Being brothers in a rock ‘n’ roll band, I just really cannot find the way to describe what it means. I guess to most people it wouldn’t even be interesting, but since you asked I’ll say this. We have been able to share our lives together, build something from nothin’, and enjoy whatever fruits our efforts might bear together. To have a partner who you trust with all of your heart when it comes down to the songs you’ve written or the frustrations mounting up inside you or just talking about your silly dreams…. That is priceless in life. Dave and I have had that since the day he was born. So, a lot of what our band hopefully reflects in our spirit and our lyrics and our music is driven by this undeniable friendship we have with one another. I think that when bands with brothers hit a wall its because they’ve reached a place where they have accomplished everything they ever dreamed of and more. With us, we keep dreaming up new things… so we keep going.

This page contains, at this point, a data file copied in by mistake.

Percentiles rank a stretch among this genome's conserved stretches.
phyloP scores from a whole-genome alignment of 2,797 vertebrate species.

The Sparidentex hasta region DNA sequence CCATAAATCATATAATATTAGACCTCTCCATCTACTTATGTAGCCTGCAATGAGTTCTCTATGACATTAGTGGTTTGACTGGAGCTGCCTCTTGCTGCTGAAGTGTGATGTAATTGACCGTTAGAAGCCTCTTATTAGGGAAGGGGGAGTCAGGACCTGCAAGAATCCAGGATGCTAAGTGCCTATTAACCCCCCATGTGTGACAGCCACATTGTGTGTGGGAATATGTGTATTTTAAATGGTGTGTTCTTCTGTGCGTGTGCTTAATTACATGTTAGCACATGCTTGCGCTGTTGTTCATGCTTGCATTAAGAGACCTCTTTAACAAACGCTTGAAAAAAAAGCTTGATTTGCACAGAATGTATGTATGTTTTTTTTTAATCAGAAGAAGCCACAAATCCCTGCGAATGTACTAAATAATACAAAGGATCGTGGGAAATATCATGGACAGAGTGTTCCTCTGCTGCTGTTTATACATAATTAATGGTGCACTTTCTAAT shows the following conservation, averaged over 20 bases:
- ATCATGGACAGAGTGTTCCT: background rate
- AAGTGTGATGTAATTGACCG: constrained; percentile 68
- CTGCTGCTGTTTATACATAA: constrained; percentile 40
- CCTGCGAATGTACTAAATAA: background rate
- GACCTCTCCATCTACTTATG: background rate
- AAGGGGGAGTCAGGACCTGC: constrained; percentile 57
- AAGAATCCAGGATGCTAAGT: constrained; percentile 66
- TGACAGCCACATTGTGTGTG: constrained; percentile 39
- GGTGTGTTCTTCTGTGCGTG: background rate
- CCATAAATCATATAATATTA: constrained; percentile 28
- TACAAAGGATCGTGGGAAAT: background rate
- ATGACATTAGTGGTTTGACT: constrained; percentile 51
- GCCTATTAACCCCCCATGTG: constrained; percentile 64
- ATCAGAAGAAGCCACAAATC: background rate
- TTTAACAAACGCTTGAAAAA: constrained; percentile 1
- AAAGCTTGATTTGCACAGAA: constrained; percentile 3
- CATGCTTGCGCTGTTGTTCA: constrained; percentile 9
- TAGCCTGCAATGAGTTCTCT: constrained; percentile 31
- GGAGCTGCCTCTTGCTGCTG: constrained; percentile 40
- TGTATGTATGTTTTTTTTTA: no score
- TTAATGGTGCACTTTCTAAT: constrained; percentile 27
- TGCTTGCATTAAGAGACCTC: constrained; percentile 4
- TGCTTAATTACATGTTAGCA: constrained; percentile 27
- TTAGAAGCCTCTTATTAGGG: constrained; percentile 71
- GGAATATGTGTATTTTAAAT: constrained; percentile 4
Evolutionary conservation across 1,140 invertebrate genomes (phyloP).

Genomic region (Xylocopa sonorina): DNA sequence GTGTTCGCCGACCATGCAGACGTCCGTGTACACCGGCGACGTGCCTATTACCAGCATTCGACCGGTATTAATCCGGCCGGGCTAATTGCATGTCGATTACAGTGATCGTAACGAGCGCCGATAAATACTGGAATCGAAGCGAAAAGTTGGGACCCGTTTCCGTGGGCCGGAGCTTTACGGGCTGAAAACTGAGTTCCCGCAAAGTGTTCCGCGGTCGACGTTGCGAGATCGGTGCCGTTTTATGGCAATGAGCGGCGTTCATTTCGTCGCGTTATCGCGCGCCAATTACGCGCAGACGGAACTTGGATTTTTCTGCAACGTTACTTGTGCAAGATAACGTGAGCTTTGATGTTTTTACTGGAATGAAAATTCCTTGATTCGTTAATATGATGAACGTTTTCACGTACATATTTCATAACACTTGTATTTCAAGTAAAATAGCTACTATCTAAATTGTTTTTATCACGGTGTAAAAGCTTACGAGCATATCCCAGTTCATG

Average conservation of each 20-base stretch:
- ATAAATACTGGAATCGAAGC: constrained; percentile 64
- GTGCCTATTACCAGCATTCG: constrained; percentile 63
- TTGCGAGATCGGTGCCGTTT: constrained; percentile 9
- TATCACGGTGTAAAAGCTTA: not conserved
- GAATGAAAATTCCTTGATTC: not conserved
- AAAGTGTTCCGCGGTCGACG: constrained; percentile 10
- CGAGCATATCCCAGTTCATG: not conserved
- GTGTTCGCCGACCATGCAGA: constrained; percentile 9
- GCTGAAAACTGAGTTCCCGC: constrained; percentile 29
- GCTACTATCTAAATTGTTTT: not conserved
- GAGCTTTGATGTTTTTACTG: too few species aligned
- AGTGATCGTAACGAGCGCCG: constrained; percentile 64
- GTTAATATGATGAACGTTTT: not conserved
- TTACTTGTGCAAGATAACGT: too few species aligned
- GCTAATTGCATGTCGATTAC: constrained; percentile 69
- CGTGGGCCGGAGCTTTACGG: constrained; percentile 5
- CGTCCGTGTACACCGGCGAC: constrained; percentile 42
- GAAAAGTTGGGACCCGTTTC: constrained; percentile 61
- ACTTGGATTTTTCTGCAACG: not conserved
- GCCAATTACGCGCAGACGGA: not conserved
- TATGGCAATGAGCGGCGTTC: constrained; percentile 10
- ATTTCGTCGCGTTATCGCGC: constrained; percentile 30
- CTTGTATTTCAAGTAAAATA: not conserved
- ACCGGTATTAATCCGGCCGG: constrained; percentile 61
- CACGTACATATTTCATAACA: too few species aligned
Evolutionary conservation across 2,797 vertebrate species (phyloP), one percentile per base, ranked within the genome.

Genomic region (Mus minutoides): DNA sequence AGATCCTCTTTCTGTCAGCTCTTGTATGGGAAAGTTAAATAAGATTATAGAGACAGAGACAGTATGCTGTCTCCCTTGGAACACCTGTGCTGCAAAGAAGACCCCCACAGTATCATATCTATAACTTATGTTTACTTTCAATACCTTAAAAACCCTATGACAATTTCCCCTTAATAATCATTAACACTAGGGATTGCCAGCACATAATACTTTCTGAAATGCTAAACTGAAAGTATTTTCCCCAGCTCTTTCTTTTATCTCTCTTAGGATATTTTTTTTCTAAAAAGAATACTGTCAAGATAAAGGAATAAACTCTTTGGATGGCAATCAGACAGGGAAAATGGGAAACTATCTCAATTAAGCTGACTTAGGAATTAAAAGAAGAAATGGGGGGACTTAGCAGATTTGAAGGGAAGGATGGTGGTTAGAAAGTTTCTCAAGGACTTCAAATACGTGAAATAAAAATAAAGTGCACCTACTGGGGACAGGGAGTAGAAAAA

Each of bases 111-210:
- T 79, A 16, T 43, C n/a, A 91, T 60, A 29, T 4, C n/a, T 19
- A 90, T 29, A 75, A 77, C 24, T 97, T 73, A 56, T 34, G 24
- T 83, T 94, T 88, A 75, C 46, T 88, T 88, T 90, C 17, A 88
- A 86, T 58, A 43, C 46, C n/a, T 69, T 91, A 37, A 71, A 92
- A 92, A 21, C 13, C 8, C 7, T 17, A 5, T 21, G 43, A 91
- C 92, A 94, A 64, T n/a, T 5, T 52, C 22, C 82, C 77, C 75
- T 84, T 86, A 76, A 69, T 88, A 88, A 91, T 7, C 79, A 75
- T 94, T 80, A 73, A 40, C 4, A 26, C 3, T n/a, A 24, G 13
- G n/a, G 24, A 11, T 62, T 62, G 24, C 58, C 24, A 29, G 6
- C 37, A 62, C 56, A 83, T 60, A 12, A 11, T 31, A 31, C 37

We don’t really hit each other anymore since this one night years ago when I slapped his face in a Denny’s parking lot in Vermont. He chased me around the lot for what seemed like hours. Then, the next three shows he had a fat lip. That had to be the end of all that.

4.) Tell us your top five influences of the past year. (Be it art, music, family, friends, drugs, memories, jobs, whatever….)

1— Charles Dickens: I love how he wrote for EVERYONE, not just the literati or the upper classes. That, to me, is very rock ‘n’ roll.
2— Travel: To see as much of the world as you can only ever serves to enhance your appreciation for wherever it is you call home.
3— City Webcams: Addiction is a hard thing to face, but I have finally come to terms with the fact that I am so junk’d out on webcams in different cities. Philly has a few; they’re all easy to find. For me: I spend way too much time drinking coffee to five- to ten-minute-old scenes of street corners in London, cafes in Paris and traffic backing up beneath the setting sun in Hollywood. Damn….